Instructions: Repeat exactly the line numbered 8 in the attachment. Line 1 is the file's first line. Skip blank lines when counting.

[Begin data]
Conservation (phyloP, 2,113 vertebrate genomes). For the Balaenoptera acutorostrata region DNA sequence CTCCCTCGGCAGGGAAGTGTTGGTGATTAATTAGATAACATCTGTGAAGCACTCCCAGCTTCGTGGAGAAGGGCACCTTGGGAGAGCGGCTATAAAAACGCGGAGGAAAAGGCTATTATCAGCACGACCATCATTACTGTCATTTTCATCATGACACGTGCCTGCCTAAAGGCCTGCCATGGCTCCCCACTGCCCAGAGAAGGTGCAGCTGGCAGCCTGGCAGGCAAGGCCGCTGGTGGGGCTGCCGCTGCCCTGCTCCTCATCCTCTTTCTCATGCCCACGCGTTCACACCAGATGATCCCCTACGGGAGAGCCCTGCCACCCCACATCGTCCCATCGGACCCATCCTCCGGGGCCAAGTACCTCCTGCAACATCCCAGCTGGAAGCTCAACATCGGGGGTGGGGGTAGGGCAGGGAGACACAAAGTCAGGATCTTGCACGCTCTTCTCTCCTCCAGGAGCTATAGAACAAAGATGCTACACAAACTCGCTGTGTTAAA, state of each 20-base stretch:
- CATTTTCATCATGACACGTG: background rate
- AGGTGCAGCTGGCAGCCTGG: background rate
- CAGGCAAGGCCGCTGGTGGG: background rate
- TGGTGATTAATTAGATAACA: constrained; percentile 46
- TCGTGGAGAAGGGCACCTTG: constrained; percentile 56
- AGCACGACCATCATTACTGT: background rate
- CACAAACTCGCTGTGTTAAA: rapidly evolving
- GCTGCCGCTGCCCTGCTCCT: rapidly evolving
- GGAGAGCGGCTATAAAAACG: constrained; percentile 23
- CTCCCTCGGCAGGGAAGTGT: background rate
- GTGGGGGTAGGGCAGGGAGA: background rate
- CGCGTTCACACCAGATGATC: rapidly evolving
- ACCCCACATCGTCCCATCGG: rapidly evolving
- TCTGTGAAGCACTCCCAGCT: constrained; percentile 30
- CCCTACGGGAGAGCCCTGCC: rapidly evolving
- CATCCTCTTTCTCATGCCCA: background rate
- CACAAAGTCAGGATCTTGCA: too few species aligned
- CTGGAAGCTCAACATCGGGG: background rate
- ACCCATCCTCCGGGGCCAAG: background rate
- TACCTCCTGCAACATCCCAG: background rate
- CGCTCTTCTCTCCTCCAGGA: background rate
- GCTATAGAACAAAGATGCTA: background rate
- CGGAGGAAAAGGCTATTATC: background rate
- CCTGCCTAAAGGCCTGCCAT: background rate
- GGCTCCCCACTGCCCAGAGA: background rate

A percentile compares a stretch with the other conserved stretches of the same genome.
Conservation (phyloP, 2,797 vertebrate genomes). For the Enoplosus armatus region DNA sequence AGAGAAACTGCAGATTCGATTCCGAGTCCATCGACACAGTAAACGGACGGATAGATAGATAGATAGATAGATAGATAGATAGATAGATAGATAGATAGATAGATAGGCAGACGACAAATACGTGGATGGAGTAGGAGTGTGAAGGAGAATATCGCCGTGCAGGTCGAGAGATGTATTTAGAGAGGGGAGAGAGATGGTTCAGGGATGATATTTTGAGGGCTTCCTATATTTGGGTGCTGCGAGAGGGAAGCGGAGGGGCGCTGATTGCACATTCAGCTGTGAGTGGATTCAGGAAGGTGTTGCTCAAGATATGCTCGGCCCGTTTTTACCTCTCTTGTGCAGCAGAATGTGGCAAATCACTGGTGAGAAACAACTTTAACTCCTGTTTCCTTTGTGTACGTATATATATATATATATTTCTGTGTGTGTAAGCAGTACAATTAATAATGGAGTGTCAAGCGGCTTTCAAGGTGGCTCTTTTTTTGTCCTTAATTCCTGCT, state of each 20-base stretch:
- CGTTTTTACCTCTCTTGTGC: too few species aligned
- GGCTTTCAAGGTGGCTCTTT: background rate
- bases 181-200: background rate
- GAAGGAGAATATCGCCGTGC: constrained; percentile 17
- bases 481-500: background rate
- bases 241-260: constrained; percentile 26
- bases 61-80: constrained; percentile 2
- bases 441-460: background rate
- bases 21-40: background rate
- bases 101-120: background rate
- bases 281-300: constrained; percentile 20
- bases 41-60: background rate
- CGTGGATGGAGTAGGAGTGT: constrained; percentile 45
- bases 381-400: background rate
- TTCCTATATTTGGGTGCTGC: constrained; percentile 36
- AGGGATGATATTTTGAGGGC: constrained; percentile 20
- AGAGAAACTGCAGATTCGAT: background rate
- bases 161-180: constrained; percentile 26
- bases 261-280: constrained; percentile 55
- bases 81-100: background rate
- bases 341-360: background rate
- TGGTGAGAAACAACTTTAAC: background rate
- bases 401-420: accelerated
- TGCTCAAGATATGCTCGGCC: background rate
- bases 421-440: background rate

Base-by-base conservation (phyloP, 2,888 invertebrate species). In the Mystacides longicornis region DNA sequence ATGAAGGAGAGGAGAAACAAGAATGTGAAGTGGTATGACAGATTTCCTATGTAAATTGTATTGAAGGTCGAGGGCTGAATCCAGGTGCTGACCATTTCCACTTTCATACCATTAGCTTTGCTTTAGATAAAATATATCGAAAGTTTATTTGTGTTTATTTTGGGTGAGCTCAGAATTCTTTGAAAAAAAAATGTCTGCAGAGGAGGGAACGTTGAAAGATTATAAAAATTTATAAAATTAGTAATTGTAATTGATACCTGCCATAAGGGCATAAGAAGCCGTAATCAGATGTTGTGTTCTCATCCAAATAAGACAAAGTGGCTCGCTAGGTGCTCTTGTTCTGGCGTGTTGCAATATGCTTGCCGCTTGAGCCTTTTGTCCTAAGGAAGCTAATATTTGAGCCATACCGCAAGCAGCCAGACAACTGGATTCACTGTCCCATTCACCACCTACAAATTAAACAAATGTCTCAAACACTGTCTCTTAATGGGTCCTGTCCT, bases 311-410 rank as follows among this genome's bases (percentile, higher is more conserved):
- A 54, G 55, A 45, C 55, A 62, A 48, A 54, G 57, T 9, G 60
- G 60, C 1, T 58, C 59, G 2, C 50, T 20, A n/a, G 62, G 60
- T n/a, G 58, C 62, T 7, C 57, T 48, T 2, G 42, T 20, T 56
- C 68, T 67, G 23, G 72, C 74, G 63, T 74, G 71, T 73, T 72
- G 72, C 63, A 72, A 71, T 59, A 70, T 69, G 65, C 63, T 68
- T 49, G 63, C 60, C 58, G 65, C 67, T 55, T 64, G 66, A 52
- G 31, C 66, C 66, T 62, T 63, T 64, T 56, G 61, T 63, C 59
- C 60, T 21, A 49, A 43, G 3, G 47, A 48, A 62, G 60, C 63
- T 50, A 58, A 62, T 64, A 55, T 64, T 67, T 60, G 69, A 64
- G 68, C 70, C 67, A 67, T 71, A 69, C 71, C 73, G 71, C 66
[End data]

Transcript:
- CACAAACTCGCTGTGTTAAA: rapidly evolving